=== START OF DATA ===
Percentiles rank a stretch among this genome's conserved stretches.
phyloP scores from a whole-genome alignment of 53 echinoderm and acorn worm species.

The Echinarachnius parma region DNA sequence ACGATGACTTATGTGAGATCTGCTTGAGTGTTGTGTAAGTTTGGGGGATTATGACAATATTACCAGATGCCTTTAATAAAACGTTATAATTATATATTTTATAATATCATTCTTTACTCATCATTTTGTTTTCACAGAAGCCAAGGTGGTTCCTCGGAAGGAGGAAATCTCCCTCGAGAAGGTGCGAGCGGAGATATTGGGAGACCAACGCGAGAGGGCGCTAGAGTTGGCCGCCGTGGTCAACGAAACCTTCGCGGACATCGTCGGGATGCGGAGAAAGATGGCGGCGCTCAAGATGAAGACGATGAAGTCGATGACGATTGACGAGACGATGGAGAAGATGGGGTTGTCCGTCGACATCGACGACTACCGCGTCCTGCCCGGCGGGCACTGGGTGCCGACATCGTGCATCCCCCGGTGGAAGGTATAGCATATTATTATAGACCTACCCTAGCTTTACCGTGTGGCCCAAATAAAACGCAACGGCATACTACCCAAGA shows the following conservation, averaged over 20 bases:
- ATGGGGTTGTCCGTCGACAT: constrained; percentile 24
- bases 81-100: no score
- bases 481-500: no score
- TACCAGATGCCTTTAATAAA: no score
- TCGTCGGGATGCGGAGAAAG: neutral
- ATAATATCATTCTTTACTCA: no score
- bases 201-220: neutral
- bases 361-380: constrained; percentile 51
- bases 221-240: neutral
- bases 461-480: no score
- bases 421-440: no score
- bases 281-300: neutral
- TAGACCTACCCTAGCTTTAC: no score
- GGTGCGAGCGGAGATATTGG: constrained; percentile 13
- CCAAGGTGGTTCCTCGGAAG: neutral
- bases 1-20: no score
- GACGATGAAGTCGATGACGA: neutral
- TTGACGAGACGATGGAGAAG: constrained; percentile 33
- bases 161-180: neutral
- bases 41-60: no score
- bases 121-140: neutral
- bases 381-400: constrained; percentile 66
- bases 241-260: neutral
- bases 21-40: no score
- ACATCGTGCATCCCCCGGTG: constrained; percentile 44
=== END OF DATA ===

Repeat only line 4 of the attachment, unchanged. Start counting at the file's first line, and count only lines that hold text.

- ATGGGGTTGTCCGTCGACAT: constrained; percentile 24